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hand. My comrades,' exclaimed one with a heart-rending voice, "help me to rise ; deign to lend me a hand to pursue my march.' All passed by without even regarding him. Ah, I conjure you not to abandon me to the enemy ; in the name of humanity grant me the trifling assistance I ask; help me to rise. Instead of being moved by a prayer so touching, they considered him as already dead, and began to strip him; and then we heard his cries, 'Help! help! they murder me! Why do you trample me under your feet? Why do you take from me the remainder of my money and my bread? You even take away my clothes! If some officer, urged by generous feelings, did not arrive in time to prevent it, many in the like situation would have been assassinated by their own comrades.

6 The road was covered (Dec. 8) with soldiers who no longer retained the human form, and whom the enemy disdained to take prisoners. Every day furnished scenes too painful to relate. Some had lost their hearing, others their speech, and many, by excessive cold and hunger, were reduced to such a state of stupid frenzy, that they roasted the dead bodies for food, and even gnawed their own hands and arms. Some, who were too weak to lift a piece of wood, or to roll a stone towards the fire, sat down upon their dead companions, and with an unmoved countenance, gazed upon the burning logs. When they were consumed, these livid spectres, unable to get up, fell by the side of those on whom they had been seated. Many, in a state of delirium, plunged their bare feet into the fire just to warm themselves; some, with a convulsive laugh, threw themselves into the flames, and with shocking cries, perished in the most horrible contortions; while others, in a state of equal madness, followed their example, and shared the same fate!” “ Multitudes,” says Porter, “lost their speech, others were seized with frenzy, and many were so maddened by the extremes of pain and hunger, that they tore the dead bodies of their comrades into pieces, and feasted on the remains !”

“ Every day's march,” adds Labaume, “presented us with a repetition of the mournful scenes I have faintly sketched. Our hearts, completely hardened by such disgusting pictures, lost all sensibility. We were reduced to a state of brutality that left us no feeling but the instinct of self-preservation."

Thus far Labaume, an eye-witness of all he relates; and Alison, in his history of the same campaign, quotes statements not less terribly graphic. “On Sunday forenoon I found a crowd collected round a car in which some wounded soldiers had just returned from Russia. No grenade or grape could have so disfigured these victims of the cold. One of them had lost the upper joints of all his ten fingers, and he showed us the stumps. Another wanted both ears and nose. More horrible still was the look of a third, whose eyes had been frozen; the eyelids hung down rotting, the globes of the eyes were burst, and protruded from their sockets. It was awfully hideous; but a spectacle yet more dreadful was to present itself. Out of the straw in the bottom of a car, I now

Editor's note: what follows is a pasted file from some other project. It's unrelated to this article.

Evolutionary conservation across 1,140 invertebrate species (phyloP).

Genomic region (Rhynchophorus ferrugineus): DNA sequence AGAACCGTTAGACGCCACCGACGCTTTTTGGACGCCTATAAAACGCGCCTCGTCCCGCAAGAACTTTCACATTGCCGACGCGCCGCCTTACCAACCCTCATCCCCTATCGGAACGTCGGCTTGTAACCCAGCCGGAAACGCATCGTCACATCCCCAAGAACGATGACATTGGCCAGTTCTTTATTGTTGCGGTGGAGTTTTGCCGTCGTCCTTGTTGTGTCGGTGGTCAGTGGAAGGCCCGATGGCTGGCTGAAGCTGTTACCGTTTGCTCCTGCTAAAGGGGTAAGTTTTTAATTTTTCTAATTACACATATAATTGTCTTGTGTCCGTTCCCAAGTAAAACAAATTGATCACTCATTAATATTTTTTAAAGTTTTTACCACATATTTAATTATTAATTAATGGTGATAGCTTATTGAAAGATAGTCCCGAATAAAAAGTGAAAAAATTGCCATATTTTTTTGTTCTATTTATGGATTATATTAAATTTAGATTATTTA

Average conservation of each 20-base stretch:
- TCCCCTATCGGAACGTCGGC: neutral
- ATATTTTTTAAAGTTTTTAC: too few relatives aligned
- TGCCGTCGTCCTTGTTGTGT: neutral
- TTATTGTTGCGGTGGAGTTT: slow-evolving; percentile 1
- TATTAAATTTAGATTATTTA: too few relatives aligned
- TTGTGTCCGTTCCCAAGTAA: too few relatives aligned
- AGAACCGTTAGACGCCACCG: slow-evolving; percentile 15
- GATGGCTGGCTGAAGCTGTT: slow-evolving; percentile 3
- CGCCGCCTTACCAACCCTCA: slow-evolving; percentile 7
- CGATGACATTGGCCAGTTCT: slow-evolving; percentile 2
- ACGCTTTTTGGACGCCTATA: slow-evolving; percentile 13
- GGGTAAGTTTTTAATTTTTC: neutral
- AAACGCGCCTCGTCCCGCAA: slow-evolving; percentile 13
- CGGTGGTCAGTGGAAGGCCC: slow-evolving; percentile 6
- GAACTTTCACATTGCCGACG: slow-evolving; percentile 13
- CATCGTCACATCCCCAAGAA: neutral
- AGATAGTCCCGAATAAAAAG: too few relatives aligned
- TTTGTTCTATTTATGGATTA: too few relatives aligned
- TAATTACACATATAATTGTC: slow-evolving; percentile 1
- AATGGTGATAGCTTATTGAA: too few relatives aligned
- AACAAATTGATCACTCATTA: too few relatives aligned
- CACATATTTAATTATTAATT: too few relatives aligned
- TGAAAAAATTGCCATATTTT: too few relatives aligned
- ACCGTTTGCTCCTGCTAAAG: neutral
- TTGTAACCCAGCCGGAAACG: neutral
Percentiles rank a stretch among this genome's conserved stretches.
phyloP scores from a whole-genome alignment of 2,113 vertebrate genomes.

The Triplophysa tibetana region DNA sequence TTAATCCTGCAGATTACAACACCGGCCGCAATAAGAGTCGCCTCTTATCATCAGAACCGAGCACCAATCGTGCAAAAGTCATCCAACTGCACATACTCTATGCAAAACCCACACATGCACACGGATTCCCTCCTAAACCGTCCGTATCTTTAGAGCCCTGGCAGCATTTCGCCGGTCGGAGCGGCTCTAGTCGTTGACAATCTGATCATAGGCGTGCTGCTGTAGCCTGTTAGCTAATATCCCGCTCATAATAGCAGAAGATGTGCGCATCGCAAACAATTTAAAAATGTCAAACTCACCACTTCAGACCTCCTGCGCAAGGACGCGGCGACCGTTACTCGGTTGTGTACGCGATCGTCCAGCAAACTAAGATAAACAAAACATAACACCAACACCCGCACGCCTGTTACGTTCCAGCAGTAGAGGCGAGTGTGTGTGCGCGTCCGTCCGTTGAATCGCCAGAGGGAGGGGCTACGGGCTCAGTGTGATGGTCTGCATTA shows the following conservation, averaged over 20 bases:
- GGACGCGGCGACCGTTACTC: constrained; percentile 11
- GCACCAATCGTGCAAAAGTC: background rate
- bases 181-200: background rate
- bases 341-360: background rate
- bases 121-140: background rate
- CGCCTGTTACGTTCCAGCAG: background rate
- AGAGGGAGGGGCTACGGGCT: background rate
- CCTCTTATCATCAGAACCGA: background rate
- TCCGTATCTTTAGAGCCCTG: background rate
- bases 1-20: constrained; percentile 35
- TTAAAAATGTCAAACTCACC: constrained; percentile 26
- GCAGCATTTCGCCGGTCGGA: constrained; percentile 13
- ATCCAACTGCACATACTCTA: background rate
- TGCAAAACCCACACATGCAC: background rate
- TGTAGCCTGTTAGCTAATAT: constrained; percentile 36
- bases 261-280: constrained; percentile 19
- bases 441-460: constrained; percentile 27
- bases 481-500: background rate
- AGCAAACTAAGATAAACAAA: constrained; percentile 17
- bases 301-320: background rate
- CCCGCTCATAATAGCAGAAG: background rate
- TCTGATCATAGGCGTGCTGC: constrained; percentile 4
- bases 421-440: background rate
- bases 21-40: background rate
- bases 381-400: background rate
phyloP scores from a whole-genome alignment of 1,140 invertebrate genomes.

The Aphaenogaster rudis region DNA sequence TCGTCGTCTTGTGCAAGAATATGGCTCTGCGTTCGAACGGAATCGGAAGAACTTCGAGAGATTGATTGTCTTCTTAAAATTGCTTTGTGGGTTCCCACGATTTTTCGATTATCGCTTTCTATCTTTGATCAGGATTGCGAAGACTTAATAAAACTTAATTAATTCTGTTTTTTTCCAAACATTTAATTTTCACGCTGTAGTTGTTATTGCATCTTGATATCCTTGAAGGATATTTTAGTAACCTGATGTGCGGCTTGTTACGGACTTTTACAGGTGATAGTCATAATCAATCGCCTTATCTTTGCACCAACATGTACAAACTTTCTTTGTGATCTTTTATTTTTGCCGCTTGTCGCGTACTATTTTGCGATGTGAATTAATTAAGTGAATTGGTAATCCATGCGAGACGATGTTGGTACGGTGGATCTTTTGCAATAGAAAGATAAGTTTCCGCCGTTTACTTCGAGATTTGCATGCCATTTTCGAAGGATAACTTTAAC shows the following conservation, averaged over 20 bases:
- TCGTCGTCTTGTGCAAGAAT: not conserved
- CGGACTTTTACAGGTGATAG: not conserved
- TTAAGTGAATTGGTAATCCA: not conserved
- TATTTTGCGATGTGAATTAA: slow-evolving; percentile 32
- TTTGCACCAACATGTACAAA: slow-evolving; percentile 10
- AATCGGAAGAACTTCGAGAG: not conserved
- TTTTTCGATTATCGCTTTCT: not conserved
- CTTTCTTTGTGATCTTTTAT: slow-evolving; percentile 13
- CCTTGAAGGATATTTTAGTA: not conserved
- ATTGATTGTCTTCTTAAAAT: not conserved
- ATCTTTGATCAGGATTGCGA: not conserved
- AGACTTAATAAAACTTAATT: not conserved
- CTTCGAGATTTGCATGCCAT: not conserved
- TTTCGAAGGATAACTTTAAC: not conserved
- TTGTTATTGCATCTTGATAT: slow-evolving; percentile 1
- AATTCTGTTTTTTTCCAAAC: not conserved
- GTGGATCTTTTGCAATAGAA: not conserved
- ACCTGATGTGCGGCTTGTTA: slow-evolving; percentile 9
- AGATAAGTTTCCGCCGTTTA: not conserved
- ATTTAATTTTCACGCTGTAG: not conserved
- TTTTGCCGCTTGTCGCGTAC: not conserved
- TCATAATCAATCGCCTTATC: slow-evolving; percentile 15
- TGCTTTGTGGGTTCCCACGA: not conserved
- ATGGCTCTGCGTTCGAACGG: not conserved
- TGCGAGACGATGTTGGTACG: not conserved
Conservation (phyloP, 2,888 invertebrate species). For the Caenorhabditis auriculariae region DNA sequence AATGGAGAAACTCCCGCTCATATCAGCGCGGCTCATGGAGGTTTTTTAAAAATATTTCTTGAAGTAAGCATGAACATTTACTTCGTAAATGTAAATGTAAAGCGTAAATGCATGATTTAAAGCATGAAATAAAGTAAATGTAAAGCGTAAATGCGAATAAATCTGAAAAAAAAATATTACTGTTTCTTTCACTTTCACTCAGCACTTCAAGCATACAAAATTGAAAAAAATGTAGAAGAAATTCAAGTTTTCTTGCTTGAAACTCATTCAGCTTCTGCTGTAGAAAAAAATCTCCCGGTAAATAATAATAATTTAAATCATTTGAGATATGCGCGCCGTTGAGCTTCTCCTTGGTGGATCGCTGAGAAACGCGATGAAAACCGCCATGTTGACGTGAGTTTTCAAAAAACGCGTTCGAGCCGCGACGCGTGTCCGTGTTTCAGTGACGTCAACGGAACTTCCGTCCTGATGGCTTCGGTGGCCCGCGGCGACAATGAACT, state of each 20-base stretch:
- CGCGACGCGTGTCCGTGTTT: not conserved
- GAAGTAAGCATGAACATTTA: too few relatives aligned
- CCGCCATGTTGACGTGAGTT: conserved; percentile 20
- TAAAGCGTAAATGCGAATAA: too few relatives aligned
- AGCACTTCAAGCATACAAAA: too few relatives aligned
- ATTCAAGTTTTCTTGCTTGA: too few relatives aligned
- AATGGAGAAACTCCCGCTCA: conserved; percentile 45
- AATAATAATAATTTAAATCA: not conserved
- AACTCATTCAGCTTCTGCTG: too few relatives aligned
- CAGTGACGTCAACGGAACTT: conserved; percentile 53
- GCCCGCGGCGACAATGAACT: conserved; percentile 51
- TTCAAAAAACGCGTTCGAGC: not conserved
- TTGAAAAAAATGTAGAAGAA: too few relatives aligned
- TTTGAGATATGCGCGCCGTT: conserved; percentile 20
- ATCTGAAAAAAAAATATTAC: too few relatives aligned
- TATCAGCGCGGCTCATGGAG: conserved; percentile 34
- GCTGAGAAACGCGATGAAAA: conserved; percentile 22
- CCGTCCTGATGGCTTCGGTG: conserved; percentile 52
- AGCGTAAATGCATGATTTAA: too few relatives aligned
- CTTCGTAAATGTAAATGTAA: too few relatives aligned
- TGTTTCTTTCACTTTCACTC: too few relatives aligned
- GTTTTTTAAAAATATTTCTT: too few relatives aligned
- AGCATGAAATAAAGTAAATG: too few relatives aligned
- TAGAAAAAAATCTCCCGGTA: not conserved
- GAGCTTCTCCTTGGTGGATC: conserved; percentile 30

beheld a figure creep painfully, which one could scarcely believe to be a human being, so wild and distorted were the features; the lips were rotted away, and the teeth stood exposed; he pulled the cloth from before his mouth, and grinned upon us like a death's head.”

“The battle of Eylau was fought in the depth of winter, amidst ice and snow, under circumstances of unexampled horror. The loss on both sides was immense; and never in modern times had a field of battle been strewn with such a multitude of slain. On the side of the Russians 25,000 had fallen, of whom above 7000 were already no more ; on that of the French, upwards of 30,000 were killed or wounded, and nearly 10,000 had left their colors, under pretence of attending to the wounded. Never was a spectacle so dreadful as the field presented on the following morning. Above 50,000 men lay in the space of two leagues, weltering in blood. The wounds were, for the most part, of the severest kind, from the extraordinary quantity of cannon balls which had been discharged during the action, and the close proximity of the contending masses to the deadly batteries which spread their grape at half-musket shot through their ranks. Though stretched on the cold snow, and exposed to the severity of an arctic winter, they were burning with thirst, and piteous cries were heard on all sides for water, or assistance to extricate the wounded from the heaps of slain, or the load of horses by which they were crushed. Six thousand of these noble animals encumbered the field, or, maddened with pain, were shrieking aloud amid the stifled groans of the wounded."